We always try to keep our podcast to about 30 minutes, so we had to edit out some of the conversation. La Fábrica de la Ciencia (LFDLC) Sometimes it's labeled the Taylor Report, but that alienating culture is really very hard to get through. The report chronicles the largely lack of diversity among these groups. Dorceta Taylor: It's the 2014 report. They openly state that. La edición de estos audios se hace sin la autorización expresa de Enrique Ganem, solo tiene la finalidad de ser un sitio para compartir el placer de aprender cada día un poco mas de este maravilloso universo. Sponsored by the Equity, Inclusion and Diversity Committee at the School of Forestry and Environmental Studies, the panel was led by Emily Enderle FES ’07 on the ten-year anniversary of […] Dorceta Taylor: So once you hire someone, can you retain? Dorceta Taylor: Oh, they still happen, they absolutely still happen. Daniel Raimi: I can see where this is going. Podcast que tiene la intensión de conservar de forma temática los audios producidos por Enrique Ganem, mejor conocido como "El Explicador". It is very white. That demographic clock is not going to be turned back. Daniel Raimi: Right. | 01:15:54, En They're not interested in the environment." This week, we need to talk about diversifying environmental organizations. Dorceta Taylor: The second piece is, some of it is overt racism. I get that all the time. So that's what I call homo-social reproduction. The second piece we're looking at is wages. I had over 240 people. Learn more about us at rff.org. One place in one of the surveys says, "We throw them an office party and wish them well if somebody, a person of color comes in and say, I have another job offer." And the organizations on the other hand, either not knowing how to find them, where to find them or unwilling or unable to put in the effort to find them. Dorceta Taylor: Yes. Taylor." Daniel Raimi: Yeah, definitely high profile cases. Diversity and the Environmental Movement. On this edition of EcoRadio KC we look at the representation of people of color within the ranks of those working for a cleaner environment. So it peaked at around 6% of the organizations that we looked at, putting up their diversity data. Students still will put on my evaluation. "El Explicador" es el nombre con el que nos presentamos en medios masivos en México. Daniel Raimi: Thank you so much for joining us on Resources Radio. Most of the organizations, up until the turn of the 20th century, women couldn't join them, period. And if you go to school, you go to devotion, you go to prayers first thing in the morning, and you'd better not try to miss it. Dorceta Taylor: I think of myself as someone who was kind of genetically hardwired to do this. They don't exist. If I weren't articulate, if anyone isn't articulate, they should not be teaching at University of Michigan School for the environment. Escucha patrocinada. Por decisión del propietario, no se aceptan comentarios anónimos. That's an informal style of recruitment. As an addendum to my conversation with Dr. Taylor, I'd like to invite you to check out a full unedited version of the interview, which ran about 40 minutes long. Let's go there and talk about a report that you authored that came out in 2014, that's still I think a touchstone for a lot of people on these issues. While some progress has happened over the years, major challenges remain, and the field has plenty of … Most of those were students and most were students of color. If you're not talking about institutional diversity, no one's paying attention to that issue. 0:23. Environmentalism or environmental rights is a broad philosophy, ideology, and social movement regarding concerns for environmental protection and improvement of the health of the environment, particularly as the measure for this health seeks to incorporate the impact of changes to the environment on humans, animals, plants and non-living matter. Give me my registration form." | 29:07, En Daniel asks Professor Taylor about her research on the history of the environmental movement, focusing on issues of diversity, equity, and inclusion within environmental groups, both historically and today. Bad news is, people of color in the US are about 38% of the population. Astrobitácora: astronomía con Álex Riveiro So I know, that's the kind of stuff my students, the millennials, my lab staff, the young folks, that's what we are talking about and we're looking at. Programa de ciencia dirigido y presentado por Antonio Rivera que se emite todas las semanas en CV Radio. However this idea really captured my imagination. Los mejores documentales sobre humanidades, naturaleza, ciencia, historia, política y astrofisica, para que los escuches donde y cuando quieras. Well into the late '60s they were, people were resigning over the idea of Jews and blacks coming into these organizations. 00:31:38 ITUNES RSS LINK. Daniel Raimi: And you've had many years of incredibly productive time since then, looking at all sorts of issues. It's by our guest, Dorceta, E. Taylor, Duke University Press, so people can check that out if they want to understand that history a little bit better. One of the things coming out of 2014 was we collaborated with GuideStar to have environmental organization be more transparent, and to put up their diversity data. Bean, or something like that. It's not that he's a racist, it's not that he necessarily intended to be racist. 12. They don't do this for white males, they make counter offers to white males. Even though these things were very egregious in the way they played out and I do write a fair bit about that. Busca podcasts, programas, episodios, canales, radios online, usuarios... A continuación: However, regardless of our race, we tend to recommend people who are like us in the way we were educated, where we were educated, how we think, how we socialize. Daniel Raimi: And for the record, I've taught for four years here. What exactly is that supposed to mean? Right now my students and I, we're in the process of looking at about 12,000. It wasn't obvious." But while communities of color are the communities most directly impacted by environmental pollution and degradation, they are often cut out of the mainstream environmental movement. There’s been quite a bit of progress over the years, but there are still big challenges and plenty of … AAEA is an environmental organization founded in 1985 that is dedicated to protecting the environment, enhancing human, animal and plant ecologies, promoting the efficient use of natural resources, increasing African American participation in the environmental movement and promoting ownership of energy infrastructure and resources. Usually they don't. I've done the work. i. I've been soliciting questions from them and trying to incorporate them into our conversation, so we're going to get into that in a moment and talk about, sort of diversity or the lack of diversity in the environmental movement over time. There are so many more questions that I would love to ask you but we're running short on time, and so are there any final thoughts you want to share on this topic that I haven't asked you about, before we go into our final segment where we ask you about kind of what you're reading and enjoying right now? Daniel Raimi: So that makes a lot of sense. Dorceta Taylor: Yeah, I'm a full professor at University of Michigan with two PhDs. We use cookies to provide you with a better service. Now they want to do diversity and I often say, "What's your budget?" Daniel Raimi: Right. Escucha y descarga los episodios de You Make Me Sick gratis. Environmental studies is an interdisciplinary and global field where diversity of backgrounds and approaches is essential for its evolution. ESPURNA If you'd like to hear the unedited version, please visit our website at resourcesradio.org. Just a Patagucci lineup of clothing. It was fun. In 2014, a report produced by Green 2.0, an organization that brings attention to the lack of diversity in mainstream environmental movements, conducted a survey of the country’s 40 largest environmental NGOs, including the Environmental Defense Fund and the Sierra Club. And I'm sorry we can't talk longer about more things, but I know you have a lot to do, so we'll let you get back to it and say thank you again, Dr. Dorceta Taylor for joining us on Resources Radio. This is Dr. The Challenge of Diversity in the Environmental Movement, with Dorceta Taylor (Rebroadcast) June 22, 2020. So we're hoping to be able to get some of that coming out, so that some of what I'm reading and thinking about and just realizing these massive differences in salary. And he said, "I had just not noticed that everybody in my organization was white." This week we talk with Professor Dorceta Taylor of the University of Michigan's School for Environment and Sustainability. The Cruiser vests and it's because they know what the environmental uniform is. Where, I was going to an environmental professional conference a couple years ago and I transferred through Chicago and I thought to myself, because I was just too lazy to pull out my ticket. Número de Identificación del proyecto: TSI-090100-2011-23 If we look at it today, we're around 16% so we have to give credit for that movement from 2% to around 16%. The Lack of Diversity in the Environmental Movement – Part 1. Daniel asks Professor Taylor about her research on the history of the environmental movement, focusing on issues of diversity, equity, and inclusion within environmental groups, both historically and today. They do not necessarily represent the views of Resources for the Future, which does not take institutional positions on public policies. We’ll begin by talking to Whitney … Mind the gap. And so we will really come out with the first big study on the wage gap. Well we'll make sure to keep an eye on them as well, and really appreciate you taking the time today to talk to us about your work on diversity and so much else. Recruitment. From the time I was a very young girl growing up in Jamaica, five, six years old. The women had on their Birkenstocks and the younger people, their Doc Martens. Resources for the Future... Programa: Resources Radio. And so when I went out to Yale to look at my, to do my graduate work, I did my Master's, then went on to do two PhDs. Report. That we really get to this, now modern post 1990 movement, where organizations are really realizing that they have to look at how they organize, how they, how they're structured, what's there in institutional kind of backing and how do we change that, because we do have to change it. So I started to think more about doing environment, and I went that route because I realized I was more interested in kind of that human-environment interaction. This is your keynote speaker. So we have this basis, if we think of someone like Audubon, John James Audubon, one of the main icons of the movement, he was a slave owner. And they get very upset. Somos biólogos y divulgadores de la ciencia. I am outside looking at all these roses, looking at the hillsides, looking at the waterfalls. | 01:00:10, En These are the same organizations, some founded in the mid-1800s, so they've had 150 years of homogeneity that they've invested in. It's not just environmental organizations that do that. "Too late, sister. Dorceta Taylor: Yes, so that report done in 2014, I am right now in the midst of doing a series of updates, so a new set of data. When you think about the history of the modern environment movement, where would you kind of place its beginnings and where would you trace its origins from? That might be because you're more articulate than me, but we'll set that aside for the moment. These past few weeks, people across the United States have been horrified by the continuing violence against people of color. Mind the gap." Dorceta Taylor: And it was, there was one of my students behind me who, because I could play this game for a long time, who finally stepped in because she was now fuming out ears and said, "Do you have any idea who this is? | 56:21, En I was a 12 year old or something like that in high school in Jamaica in 1970, and to this day I remember us getting out of devotion and worship because in many parts of the world nobody cares about separation of church and state. So students for instance, who would not even think of environment. Dorceta Taylor: So we're seeing some hiring at the top or second to the top tier of the organizations. Dorceta Taylor: And sure enough, everybody had on faded Khakis, like faded green clothes, Khakis, L.L. So a job opens up at “X Organization” and everybody in that organization send the ad out to their friends. Daniel Raimi: Do you have any examples come to mind? Alumni of our programs carry this work forward and out into their communities: they are the change agents and ambassadors of the changing face of environmentalism. So since 2014, organizations, environmental organizations have been doing it. There have been a series of lively discussions recently around the Future 500 office that led to the creation of a collective article on the subject. It really wasn't until we get to the 1990s and the advent of the environmental justice movement that, really very openly articulate a racial frame, a class frame, and a gender frame that questioned the assumptions, and the structures, and the hiring practices. These were all male, upper, upper, middle class, upper class men, retreats. As late as the 1930s and '40s if you're a woman, you couldn't join some of these organizations. That's not what diversity is about. And I mean the gate was very distinct, because everybody looked the same. In 1990 when we looked at the major environmental organizations, less than 2% of the staff were people of color. Daniel Raimi: Thank you so much for listening to resources radio. The environmenTal profeSSionalS inTervieWeD felT ThaT: a. And that's where it all began. I was simply blind to the fact that we hired just the same people over and over, and we never talked about it. Or I'll be invited to come in and give a keynote at a conference and I'm really good at testing and playing this game also. And that's just absurd. By then I realized I did not want to be a medical doctor. I had one kid at a conference, she asked me four times, "Can I help you? If done properly, diversity benefits everyone, because diversity opens this space to talk about wage inequality. Daniel Raimi: Right. There is no other faculty member in this department that has two PhDs to their name, done in five years at one of the top environmental program. Dorceta Taylor: Again, good news, bad news. Raimi asks Taylor about her research on the history of the environmental movement, focusing on issues of diversity, equity, and inclusion within environmental groups—both historically and today. Become an annual RFF donor to receive Resources magazine in your mailbox three times a year. In 2014, we looked at around 200 organizations. So there's a mismatched then between the people of color who want jobs, who would work in these organizations. Daniel Raimi: And just so people, Green 2.0, that's the 2014 that we talked about. It's a question of what you see and what you don't see. As you'll hear, there's been quite a lot of progress over the years in these areas, but there are still big challenges and plenty of room for improvement. So millennials will often in my class say, "Well, why can't we get diversity to the level that it should be?" Get the free digital edition of Resources magazine, along with our weekly Resources Radio podcast and On the Issues newsletter. I know many of my colleagues are really anxious to hear this conversation as well. Big question to environmental organizations that have only white staff or workers, or predominantly white workers, only hire white workers, what are you going to do for your workforce in the next decade to a decade and a half? Instead of registering me. 07.23.19 Because if you're not putting up your diversity data, that lack of transparency is problematic. Biases. Some of those organizations, in many organizations, if you were black, you could not join these organizations as late as the 1970s. Pangea Aerospace. People started to pay attention to pesticides and spraying, and then Earth Day was just kind of the icing on the cake. SAVE. Still it was still, the movements were not fully inclusive about people of color and certainly also the white working class, but they broadened out a bit. I have done research where in the surveys and it's in the Green 2.0 report, in the surveys, I ask specifically what are the reasons why individuals ask about, when I asked them about their organizations. Everybody had on a Patagonia jacket or an L.L. The other really big piece of demographic information that people should have is that by the year 2050, I think 2042, the US will be a majority minority country. So we can think about it in terms of, some of it is unconscious. Daniel Raimi: Conservation clubs, and that? If people of color make up over 35% of the US population, why are they only in 14% of the senior staff positions of environmental organizations? Follow. Join us next week for another episode. What that does not get you is the person who is not tied into that network. So for instance, the Sierra Club had meetings and they took votes on whether or not they were going to admit the first African-American or the first Jewish member. Dorceta Taylor: First and foremost, racism, racism, racism and racism. So there is some race, racial, so unconscious bias, but there's also some racial bias. So the title of the book is The Rise of the American Conservation Movement. Browse more videos. So it's something that really transcended, even America, to a kid in a very small rundown school in Jamaica experiencing Earth Day on Earth Day in 1970. For Immediate Release: January 9, 2019Contact: Daniel Herrera, dherrera@rabengroup.com, 213-694-3353 REPORT CARD: Environmental Movement Is Getting More White, Failing to Improve Its Racial and Ethnic Diversity Key Groups PEW and Oceana Still Refuse to Submit Data, Foundations Severely Lacking Diver And there are interesting challenges with that. It's dropped down to below I think 3% right, in 2018. I wonder if, are there dynamics that are specific to the environmental movement that create these challenges? Well that's quite a story. Resources Radio is produced by Kate Petersen, with music by Daniel Raimi. I've found them. So they do recruit, but they recruit from informal internal networks. Inténtalo más tarde. Do you have a mechanism if that person gets an offer elsewhere to to make a counter offer? We believe that diversity strengthens and enriches our work and makes the environmental movement more relevant than ever. Playing next. Also, feel free to send us your suggestions for future episodes. Host Daniel Raimi talks with Professor Dorceta Taylor of the University of Michigan’s School for Environment and Sustainability. Orla Jaron. Set up organizations that were, again, predominantly white or all white. We recognize that cultural diversity exists in multiple dimensions, and includes differences among people that are not immediately visible. El último humanista According to the Green 2.0 report by Dr. Dorceta E. Taylor: “The percentage of ethnic minorities on the boards or general staff of environmental organizations does not exceed 16%. And, but I still get that. Or if they go to a conference, they pass it on, or they send it to organizations in their network. When I migrated to the US, I shifted out of straight biology. I'm your host, Daniel Raimi. Audio no disponible. At first, many people think, especially whites think, "Oh, are you going to take my job away and give it to a person, an undeserving person of color?". It helps us spread the word. Dorceta Taylor: It's signaling, it's unconscious and it's also the subtle racism and the subtle kinds of things that people say or do in the environmental space. Coffee Break: Señal y Ruido Hodan Barreh, a youth environmental advocate passionate about bringing diversity to the environmental movement in her hometown of Austin, Texas — which studies show is one of the most economically segregated cities in the country — cautions green groups to avoid tokenization of people of color if they want to bring genuine diversity to the environmental movement. RFF Is an independent nonprofit research institution in Washington DC. The leadership of the movement is very white: one study found that in the member organizations of the American Natural Resources Council, people of color account for only 9 percent of the board of directors. So that's kind of stunning and it really should give the whole field something to reflect on. But this particular morning, the principle says, "We won't have our regular worship, it's Earth Day.". But before I ask you about that, I kind of want to step back just a little and ask about what you see as some of the roots of the lack of diversity within the environmental movements. A recent survey of the diversity of the country’s 40 largest environmental NGOs found that people of color make up just 27 percent of full-time staff, on average, at the largest environmental organizations. But for a lot of folks that, they are not used to that as kind of the unofficial uniform in many places, and they certainly can't afford, the three or four or five different Patagonia vests at $200 a pop. Good news is if we look at the state of diversity, it has increased. Dorceta Taylor: Yes. Escucha y descarga los episodios de Resources Radio gratis. The other thing that they can do is the culture within the organization. The views expressed on this podcast are solely those of the participants. We are seeing a very big gender gap in wages and a big racial gap. So that wage gap is real. They say, "We do not hire black people," or, "We do not hire minorities." The report is called The State of Diversity in Environmental Organizations, Mainstream NGOs, Foundations and Government Agencies. Not to cast blame, but just so people have a frame of reference. Dorceta Taylor: I'll stop you there. LFDLC, Ep295: Dinosaurios; Fondo Cósmico de Luz; Constelaciones Egipcias; Evolución Térmica del Universo, 198 - Formación Estelar: El Origen de los Fusionadores Cósmicos de Hidrógeno, Astrobitácora - 2x07 - El observatorio de Arecibo, Astrobitácora: astronomía con Álex Riveiro, The mysteries of the epigenome with Dr. Dana Dolinoy, Black lung disease with Dr. Edward Petsonk, Mobile air quality monitoring with Dr. Joshua Apte, Climate change and health with physicians Jay Lemery and Cecilia Sorensen, Spaceflight and human health with Dr. Allison Anderson, Derechos de propiedad intelectual e industrial. Zero, 10,000, 5,000. So I will not wear my name tag. All the adults are inside making a nuisance of themselves. And the last piece I have is the fact that for the first time ever, I think in American environmental organization history, we have two top 10 organizations searching for presidents, the CEO. And one question that I have is when you look across the sector as you're updating this research that you've done, do you see any trends that you can point to where you see, where environmental groups are doing a better job on some of these metrics, and where they have kind of the most room to improve? Diversity in the environmental movement Even those outside the nonprofit sector are starting to notice the glaring lack of racial and ethnic diversity in the environmental movement’s leadership. Diversity and the Conservation Movement was developed by the National Audubon Society in partnership with the North American Association for Environmental Education, as well ToyotaTogetherGreen, So the other thing that's different about the '60s also was the infusion of youth. Resources - innovative ideas and engaging stories in environmental economics, Published since 1959 by Resources for the Future.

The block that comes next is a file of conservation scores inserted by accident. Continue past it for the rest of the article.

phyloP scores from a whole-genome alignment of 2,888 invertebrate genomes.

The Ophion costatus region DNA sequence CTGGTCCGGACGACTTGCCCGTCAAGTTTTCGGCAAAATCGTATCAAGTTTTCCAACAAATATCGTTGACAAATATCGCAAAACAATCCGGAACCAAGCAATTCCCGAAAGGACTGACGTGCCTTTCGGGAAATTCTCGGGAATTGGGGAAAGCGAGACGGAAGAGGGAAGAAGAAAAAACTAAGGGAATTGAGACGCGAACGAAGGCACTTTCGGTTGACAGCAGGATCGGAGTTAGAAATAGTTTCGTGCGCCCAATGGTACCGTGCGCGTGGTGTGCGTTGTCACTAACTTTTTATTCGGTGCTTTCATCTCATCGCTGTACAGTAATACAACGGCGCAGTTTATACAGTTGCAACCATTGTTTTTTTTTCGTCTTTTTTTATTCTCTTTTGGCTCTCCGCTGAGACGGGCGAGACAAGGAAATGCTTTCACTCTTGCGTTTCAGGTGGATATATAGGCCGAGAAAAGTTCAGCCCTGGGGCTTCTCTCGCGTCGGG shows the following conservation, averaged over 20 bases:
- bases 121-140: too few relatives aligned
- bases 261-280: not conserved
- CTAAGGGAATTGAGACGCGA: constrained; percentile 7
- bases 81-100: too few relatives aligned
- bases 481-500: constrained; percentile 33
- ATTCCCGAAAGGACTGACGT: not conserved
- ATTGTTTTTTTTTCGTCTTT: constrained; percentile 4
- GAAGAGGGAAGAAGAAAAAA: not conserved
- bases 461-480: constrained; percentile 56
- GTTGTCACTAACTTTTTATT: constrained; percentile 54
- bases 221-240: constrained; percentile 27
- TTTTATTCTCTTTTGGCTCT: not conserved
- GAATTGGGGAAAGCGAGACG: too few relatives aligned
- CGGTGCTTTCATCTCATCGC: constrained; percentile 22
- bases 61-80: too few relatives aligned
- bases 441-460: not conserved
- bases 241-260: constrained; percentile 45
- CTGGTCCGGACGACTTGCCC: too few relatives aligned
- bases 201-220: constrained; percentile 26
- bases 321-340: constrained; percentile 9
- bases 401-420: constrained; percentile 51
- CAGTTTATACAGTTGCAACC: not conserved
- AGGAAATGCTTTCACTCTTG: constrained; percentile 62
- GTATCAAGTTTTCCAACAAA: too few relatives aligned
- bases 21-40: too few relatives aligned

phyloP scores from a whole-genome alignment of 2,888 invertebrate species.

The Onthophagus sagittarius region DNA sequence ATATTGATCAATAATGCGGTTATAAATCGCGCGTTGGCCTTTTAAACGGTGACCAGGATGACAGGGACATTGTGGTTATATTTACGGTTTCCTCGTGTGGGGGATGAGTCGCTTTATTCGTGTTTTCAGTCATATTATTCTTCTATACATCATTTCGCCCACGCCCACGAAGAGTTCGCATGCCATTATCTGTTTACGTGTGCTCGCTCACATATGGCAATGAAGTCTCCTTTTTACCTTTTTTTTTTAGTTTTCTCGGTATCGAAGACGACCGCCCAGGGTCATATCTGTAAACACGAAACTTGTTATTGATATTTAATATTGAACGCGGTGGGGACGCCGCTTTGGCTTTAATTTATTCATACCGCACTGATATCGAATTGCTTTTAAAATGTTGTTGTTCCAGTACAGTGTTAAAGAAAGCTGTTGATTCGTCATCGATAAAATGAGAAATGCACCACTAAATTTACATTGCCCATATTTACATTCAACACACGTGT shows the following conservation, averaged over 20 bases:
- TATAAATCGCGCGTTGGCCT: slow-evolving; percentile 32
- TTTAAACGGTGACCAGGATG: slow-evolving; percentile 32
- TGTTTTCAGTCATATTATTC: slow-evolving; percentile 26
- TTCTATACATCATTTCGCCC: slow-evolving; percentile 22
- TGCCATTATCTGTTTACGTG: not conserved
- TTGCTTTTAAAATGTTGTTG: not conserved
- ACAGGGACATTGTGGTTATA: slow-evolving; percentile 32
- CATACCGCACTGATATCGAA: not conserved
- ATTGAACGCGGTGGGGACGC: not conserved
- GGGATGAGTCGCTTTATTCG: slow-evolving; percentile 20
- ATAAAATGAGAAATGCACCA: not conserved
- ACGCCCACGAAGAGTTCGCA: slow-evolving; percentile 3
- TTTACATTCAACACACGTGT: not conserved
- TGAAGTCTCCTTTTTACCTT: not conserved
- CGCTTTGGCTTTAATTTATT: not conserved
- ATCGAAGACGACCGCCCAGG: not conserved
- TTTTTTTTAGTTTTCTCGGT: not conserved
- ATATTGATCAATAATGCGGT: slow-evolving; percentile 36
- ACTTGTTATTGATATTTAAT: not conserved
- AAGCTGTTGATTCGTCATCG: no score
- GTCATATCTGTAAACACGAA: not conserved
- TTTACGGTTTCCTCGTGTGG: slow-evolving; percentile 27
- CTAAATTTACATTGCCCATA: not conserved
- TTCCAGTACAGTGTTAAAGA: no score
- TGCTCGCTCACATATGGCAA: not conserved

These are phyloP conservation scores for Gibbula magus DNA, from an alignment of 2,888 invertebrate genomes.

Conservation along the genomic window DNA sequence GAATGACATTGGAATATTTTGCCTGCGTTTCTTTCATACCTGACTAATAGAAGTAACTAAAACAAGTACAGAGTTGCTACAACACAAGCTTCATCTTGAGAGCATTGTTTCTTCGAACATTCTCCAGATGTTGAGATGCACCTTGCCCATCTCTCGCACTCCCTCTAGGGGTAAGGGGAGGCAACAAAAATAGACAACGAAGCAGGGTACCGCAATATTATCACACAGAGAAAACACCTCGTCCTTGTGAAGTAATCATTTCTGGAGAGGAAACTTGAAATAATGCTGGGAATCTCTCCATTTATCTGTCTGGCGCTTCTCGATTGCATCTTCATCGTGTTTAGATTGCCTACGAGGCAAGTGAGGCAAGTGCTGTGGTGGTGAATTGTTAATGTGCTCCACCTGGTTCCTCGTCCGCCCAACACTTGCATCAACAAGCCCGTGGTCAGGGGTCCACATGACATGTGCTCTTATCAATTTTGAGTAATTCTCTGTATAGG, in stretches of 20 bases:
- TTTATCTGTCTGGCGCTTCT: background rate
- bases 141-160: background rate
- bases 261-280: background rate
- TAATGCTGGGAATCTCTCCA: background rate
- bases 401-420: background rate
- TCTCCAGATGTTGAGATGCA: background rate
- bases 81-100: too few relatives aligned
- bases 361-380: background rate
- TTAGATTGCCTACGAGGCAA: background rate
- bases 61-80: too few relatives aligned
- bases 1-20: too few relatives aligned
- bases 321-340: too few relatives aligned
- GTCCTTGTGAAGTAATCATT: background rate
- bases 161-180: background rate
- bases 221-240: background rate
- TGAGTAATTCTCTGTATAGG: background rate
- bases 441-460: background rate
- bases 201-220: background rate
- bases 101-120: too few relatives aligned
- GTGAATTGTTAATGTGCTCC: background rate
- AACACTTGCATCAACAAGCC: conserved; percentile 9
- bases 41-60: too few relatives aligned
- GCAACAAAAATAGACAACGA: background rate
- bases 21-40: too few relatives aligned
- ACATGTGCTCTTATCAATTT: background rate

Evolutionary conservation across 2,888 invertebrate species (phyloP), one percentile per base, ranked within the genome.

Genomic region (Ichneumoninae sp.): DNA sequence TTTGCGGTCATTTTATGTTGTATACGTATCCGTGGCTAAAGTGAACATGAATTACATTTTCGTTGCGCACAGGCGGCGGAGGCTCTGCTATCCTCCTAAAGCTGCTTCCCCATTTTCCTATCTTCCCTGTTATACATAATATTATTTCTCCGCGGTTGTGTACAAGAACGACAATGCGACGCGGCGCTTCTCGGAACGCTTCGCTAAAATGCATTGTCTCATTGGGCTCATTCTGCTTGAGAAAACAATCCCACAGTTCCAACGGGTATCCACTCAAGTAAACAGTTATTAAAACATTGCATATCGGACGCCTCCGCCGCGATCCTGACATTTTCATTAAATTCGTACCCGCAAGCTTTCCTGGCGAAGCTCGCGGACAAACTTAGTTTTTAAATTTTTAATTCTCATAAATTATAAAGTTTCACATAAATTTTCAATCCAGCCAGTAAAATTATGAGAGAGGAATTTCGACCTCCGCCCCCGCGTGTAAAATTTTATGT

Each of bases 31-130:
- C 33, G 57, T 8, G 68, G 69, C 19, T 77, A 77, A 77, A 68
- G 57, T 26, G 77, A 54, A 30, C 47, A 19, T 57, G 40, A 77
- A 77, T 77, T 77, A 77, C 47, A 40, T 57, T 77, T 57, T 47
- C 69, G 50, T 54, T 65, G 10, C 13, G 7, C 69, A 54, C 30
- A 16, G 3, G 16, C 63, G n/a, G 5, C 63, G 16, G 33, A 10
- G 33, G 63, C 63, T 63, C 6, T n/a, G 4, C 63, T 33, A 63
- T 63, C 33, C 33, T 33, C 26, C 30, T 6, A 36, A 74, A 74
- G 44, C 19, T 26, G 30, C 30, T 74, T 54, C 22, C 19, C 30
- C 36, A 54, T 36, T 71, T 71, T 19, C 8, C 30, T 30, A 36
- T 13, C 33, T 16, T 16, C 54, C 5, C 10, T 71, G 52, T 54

2020 diversity in the environmental movement